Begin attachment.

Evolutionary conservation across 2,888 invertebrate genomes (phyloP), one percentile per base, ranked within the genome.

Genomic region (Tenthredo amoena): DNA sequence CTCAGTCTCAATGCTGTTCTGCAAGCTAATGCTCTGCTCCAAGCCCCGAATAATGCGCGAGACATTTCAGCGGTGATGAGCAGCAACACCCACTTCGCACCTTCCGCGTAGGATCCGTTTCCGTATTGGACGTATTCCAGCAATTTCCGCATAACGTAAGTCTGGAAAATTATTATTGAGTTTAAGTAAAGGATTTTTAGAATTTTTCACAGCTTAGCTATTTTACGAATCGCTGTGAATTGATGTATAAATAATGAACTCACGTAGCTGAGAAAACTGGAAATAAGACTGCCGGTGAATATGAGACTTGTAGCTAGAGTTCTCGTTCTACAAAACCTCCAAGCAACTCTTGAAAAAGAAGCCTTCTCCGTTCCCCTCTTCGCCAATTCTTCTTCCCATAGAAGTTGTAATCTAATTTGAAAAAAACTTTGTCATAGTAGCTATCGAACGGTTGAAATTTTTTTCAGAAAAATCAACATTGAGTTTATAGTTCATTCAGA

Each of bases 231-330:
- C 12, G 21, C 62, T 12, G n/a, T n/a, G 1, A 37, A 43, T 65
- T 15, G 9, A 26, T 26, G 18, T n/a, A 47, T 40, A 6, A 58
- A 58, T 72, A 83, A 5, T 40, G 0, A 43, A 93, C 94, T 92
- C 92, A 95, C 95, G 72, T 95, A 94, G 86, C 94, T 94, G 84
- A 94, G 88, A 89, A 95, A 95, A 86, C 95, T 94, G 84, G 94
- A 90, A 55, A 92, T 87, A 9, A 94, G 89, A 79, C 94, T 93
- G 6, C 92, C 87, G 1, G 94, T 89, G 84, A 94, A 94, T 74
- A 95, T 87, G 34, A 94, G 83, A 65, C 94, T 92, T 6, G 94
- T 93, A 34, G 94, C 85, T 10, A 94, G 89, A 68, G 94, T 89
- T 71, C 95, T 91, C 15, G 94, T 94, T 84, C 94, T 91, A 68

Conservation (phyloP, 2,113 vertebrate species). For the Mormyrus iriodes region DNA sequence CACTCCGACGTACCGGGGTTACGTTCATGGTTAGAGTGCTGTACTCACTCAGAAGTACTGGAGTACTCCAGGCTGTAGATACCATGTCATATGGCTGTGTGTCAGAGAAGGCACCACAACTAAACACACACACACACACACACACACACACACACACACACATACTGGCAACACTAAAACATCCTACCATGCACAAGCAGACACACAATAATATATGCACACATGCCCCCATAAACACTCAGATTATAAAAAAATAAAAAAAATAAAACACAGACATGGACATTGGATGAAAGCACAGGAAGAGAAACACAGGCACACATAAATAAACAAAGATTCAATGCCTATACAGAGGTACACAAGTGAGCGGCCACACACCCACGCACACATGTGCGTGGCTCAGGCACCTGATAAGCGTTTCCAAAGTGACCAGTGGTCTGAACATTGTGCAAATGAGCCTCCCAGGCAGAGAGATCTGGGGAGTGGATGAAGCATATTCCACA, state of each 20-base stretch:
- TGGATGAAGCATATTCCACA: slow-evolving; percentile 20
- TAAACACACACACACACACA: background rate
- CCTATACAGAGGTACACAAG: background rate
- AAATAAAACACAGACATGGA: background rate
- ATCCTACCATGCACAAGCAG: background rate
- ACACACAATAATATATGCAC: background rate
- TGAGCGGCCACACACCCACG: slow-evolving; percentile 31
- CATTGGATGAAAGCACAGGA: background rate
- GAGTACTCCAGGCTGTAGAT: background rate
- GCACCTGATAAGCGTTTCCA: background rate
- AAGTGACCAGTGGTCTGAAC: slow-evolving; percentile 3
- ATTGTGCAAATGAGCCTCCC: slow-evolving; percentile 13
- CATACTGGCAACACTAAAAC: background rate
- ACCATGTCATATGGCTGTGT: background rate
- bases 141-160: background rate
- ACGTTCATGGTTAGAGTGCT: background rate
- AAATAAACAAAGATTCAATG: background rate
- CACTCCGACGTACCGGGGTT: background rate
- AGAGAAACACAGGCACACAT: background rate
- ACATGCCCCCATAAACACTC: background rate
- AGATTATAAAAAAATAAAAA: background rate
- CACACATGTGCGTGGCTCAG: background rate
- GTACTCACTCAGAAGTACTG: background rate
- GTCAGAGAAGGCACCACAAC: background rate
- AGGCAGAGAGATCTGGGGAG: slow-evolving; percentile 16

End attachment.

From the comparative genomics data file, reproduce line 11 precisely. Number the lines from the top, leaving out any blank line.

- A 95, T 87, G 34, A 94, G 83, A 65, C 94, T 92, T 6, G 94